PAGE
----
"We are not worried about the effects on us when the Fed acts, but we do think there will be volatility the world over," Rajan told analysts in a conference call here yesterday.
    
The impact of the Fed action has already been factored in by the markets the world over as it is one of the "most awaited things in history in recent times and so nobody really reacts when it happens," Rajan said.
    
"Still it is prudent to just wait and see and then take action," he added.
When asked if there is need to wait until the Fed acts to increase the cap on foreign holdings in government debt, Rajan answered in the negative.
    
"If the Fed action is delayed beyond September, we certainly won't hold back our market reforms waiting for external developments," Rajan said.
However, he was quick to add there is a fair amount of expectation that the Fed would start increasing its near zero interest rates from September.
    
After the 2008 global financial crisis, that began in the US, the Fed has brought down its short-term interest rates to a low of 25 basis points even while it flooded the US and global markets with trillions of US dollars in two rounds of quantitative easing.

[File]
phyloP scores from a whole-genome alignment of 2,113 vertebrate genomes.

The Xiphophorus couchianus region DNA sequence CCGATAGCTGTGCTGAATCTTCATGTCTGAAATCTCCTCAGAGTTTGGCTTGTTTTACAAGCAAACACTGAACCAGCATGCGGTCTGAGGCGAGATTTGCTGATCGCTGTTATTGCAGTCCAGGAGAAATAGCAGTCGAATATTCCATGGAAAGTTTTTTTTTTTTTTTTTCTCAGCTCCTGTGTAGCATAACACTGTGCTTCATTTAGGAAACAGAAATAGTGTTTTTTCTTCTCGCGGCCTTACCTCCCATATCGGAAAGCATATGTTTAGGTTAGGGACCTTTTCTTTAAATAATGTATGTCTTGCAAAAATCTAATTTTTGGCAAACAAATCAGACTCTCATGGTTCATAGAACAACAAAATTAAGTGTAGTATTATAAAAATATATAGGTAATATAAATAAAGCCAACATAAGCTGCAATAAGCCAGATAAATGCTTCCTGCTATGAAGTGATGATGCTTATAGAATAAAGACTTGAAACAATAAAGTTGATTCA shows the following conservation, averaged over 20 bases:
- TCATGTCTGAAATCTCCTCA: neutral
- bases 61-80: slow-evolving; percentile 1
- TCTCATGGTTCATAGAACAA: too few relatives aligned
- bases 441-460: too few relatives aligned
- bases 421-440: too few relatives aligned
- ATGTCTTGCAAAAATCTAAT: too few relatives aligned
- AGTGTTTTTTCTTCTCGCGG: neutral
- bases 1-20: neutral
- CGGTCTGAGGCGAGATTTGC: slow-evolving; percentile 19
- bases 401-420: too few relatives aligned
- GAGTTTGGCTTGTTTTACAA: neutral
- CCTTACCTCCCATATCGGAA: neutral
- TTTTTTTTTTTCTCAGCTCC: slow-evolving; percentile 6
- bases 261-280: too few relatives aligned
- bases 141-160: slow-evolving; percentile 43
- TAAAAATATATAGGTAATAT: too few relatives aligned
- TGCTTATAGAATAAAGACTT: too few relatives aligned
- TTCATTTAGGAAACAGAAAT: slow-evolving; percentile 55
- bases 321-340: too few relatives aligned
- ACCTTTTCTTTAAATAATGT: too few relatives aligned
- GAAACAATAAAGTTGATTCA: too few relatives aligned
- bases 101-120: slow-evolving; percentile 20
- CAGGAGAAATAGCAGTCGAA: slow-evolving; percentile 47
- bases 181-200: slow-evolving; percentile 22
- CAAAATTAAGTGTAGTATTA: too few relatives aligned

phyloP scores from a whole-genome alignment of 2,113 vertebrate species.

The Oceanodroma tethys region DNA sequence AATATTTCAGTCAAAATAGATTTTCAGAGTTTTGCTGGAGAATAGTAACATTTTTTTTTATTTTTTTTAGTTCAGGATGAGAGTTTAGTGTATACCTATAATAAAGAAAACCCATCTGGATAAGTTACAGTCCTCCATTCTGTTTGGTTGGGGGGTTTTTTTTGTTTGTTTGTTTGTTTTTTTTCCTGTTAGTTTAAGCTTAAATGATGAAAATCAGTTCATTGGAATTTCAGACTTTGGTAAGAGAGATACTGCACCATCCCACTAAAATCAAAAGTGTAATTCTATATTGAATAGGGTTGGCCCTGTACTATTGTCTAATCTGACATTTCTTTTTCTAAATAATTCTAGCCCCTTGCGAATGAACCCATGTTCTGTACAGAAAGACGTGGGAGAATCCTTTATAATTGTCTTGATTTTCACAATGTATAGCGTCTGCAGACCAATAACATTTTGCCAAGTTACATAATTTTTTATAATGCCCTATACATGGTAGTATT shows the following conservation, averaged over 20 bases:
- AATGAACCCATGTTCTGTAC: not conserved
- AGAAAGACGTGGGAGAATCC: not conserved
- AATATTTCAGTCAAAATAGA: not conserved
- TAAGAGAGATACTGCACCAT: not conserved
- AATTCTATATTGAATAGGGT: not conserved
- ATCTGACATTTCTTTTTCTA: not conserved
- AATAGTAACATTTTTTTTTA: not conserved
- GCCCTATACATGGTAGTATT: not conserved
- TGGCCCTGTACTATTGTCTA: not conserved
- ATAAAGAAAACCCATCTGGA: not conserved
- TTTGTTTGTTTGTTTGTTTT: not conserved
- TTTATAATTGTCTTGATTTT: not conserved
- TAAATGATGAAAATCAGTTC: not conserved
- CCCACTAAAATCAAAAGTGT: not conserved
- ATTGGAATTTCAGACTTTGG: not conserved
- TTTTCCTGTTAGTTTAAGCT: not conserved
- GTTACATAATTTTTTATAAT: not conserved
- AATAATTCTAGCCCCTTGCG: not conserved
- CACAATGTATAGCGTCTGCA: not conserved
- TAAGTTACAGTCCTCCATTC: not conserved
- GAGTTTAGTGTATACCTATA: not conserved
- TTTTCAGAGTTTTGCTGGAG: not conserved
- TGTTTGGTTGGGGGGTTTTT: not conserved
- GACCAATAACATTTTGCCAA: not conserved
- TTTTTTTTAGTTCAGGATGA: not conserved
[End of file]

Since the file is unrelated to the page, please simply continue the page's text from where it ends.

On the plan to gradually increase the foreign portfolio investors cap on holding in government debt, Rajan said "I think it's prudent to (long term money with higher holdings for foreign portfolio investors).”

“Also, given the state of liquidity in the market, it doesn't cost us too much to wait. But once we get a good sense of either the fact that nothing really is going to happen on the external side for sometime or that it has happened and the consequences haven't been significant, we will have room to act”, he added.

"But, by and large, sooner rather than later it (higher holding limit for foreign portfolio investors) will happen," the RBI Governor said.

 

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